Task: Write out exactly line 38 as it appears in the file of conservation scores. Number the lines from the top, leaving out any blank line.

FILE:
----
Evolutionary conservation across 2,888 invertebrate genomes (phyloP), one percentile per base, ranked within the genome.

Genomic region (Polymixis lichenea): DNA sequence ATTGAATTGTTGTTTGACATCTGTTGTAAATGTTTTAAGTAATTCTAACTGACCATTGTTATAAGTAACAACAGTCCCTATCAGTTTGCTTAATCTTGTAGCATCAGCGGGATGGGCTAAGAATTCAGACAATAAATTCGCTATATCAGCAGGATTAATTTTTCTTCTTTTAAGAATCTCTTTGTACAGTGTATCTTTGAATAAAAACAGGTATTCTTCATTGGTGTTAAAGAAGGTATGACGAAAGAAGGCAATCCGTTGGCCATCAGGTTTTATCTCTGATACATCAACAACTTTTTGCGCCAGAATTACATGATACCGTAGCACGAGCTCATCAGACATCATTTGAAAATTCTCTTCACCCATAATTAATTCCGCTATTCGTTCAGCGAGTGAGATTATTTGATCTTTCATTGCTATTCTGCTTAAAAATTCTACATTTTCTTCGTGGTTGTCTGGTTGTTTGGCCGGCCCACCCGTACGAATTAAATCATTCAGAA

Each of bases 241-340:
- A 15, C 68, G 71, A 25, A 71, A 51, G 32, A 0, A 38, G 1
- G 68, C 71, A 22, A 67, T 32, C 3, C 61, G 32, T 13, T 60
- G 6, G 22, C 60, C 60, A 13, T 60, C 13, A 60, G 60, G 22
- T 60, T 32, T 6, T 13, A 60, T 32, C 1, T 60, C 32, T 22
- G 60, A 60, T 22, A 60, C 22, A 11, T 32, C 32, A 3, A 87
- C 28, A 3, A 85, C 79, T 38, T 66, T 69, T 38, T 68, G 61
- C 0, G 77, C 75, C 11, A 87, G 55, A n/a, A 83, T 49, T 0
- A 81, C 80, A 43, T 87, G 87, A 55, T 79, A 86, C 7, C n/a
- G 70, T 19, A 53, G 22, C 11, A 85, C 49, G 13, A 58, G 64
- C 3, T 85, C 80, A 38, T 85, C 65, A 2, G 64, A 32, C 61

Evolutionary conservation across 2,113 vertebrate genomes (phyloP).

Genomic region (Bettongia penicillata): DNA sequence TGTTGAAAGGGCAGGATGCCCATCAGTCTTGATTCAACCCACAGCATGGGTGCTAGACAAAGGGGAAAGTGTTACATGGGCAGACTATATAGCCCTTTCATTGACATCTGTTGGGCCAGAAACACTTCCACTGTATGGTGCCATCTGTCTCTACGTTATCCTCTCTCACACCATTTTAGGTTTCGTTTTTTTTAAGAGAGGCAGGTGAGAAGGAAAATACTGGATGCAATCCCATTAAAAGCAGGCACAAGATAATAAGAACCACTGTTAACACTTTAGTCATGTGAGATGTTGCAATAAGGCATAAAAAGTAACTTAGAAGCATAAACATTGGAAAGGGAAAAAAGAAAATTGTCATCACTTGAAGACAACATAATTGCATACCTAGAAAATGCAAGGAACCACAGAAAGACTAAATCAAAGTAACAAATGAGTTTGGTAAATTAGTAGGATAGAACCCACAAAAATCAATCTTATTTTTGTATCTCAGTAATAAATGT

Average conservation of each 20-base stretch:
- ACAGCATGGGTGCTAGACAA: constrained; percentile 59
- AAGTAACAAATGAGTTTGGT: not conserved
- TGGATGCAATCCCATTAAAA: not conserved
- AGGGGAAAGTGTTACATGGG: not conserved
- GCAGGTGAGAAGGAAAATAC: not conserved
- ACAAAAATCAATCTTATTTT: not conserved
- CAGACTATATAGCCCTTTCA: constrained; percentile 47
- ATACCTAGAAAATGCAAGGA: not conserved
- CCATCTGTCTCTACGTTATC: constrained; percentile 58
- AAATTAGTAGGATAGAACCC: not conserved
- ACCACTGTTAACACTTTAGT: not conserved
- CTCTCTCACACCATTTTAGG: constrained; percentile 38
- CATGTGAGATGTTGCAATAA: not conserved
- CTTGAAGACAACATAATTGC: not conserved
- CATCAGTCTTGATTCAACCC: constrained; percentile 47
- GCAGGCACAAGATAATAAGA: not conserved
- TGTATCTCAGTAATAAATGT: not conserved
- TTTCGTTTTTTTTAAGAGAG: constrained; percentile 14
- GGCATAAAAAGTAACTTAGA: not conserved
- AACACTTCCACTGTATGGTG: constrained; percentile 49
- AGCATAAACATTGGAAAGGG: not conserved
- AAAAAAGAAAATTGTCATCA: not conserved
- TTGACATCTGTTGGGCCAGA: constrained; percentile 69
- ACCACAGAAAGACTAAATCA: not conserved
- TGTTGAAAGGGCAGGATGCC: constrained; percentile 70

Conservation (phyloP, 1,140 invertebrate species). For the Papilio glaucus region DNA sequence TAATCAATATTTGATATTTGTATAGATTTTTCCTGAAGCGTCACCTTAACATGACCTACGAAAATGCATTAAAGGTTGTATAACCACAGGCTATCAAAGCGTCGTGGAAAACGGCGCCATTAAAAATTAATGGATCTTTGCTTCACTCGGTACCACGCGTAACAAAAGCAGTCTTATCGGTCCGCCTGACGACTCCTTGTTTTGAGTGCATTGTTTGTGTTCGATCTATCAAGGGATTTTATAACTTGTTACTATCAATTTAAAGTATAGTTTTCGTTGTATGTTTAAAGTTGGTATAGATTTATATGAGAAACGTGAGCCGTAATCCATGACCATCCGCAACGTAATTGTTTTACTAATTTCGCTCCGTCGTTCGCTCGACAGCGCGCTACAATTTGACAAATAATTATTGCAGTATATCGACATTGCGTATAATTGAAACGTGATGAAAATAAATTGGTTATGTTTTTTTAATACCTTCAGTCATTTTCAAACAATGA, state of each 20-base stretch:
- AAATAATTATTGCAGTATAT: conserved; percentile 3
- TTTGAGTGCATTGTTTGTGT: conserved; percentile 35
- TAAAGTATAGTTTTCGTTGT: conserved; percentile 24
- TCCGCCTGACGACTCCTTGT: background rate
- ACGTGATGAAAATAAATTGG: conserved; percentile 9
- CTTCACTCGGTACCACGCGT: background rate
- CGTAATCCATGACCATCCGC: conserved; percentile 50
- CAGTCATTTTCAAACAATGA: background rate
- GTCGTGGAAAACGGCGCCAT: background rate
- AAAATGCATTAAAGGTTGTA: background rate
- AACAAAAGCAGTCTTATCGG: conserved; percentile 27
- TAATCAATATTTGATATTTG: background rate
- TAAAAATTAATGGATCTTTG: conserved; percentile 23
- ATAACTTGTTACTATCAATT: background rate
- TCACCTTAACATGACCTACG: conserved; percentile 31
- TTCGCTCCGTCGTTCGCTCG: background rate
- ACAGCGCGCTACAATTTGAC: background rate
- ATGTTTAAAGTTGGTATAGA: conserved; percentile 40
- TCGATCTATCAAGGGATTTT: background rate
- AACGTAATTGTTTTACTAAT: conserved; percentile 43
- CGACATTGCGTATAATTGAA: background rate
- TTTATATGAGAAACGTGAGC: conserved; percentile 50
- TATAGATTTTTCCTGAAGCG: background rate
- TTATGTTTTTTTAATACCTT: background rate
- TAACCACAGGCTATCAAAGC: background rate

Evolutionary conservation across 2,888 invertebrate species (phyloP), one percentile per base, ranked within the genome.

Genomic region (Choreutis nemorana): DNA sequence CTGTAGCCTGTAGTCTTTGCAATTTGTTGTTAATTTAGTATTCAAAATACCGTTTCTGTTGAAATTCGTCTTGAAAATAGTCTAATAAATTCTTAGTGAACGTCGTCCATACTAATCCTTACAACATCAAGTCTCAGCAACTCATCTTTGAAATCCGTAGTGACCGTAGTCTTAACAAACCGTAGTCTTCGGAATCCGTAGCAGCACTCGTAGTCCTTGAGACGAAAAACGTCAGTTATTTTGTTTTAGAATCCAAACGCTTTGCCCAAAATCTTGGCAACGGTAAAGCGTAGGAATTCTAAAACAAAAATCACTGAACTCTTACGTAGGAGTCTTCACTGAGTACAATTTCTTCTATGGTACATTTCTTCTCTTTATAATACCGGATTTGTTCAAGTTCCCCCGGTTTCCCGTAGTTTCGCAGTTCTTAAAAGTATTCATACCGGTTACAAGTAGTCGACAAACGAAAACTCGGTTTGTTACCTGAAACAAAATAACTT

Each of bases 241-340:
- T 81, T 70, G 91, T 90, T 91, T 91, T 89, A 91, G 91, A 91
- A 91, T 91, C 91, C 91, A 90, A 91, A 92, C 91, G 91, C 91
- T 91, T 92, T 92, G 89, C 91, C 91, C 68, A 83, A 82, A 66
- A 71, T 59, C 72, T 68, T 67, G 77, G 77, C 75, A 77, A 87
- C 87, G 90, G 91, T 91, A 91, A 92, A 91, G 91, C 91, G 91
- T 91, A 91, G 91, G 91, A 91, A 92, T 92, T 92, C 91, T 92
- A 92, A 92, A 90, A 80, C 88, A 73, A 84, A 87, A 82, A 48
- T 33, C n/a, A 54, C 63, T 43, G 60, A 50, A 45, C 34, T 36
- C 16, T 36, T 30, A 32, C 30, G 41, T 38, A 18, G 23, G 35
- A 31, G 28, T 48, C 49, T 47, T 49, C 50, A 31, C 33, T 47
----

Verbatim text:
- AAAAAAGAAAATTGTCATCA: not conserved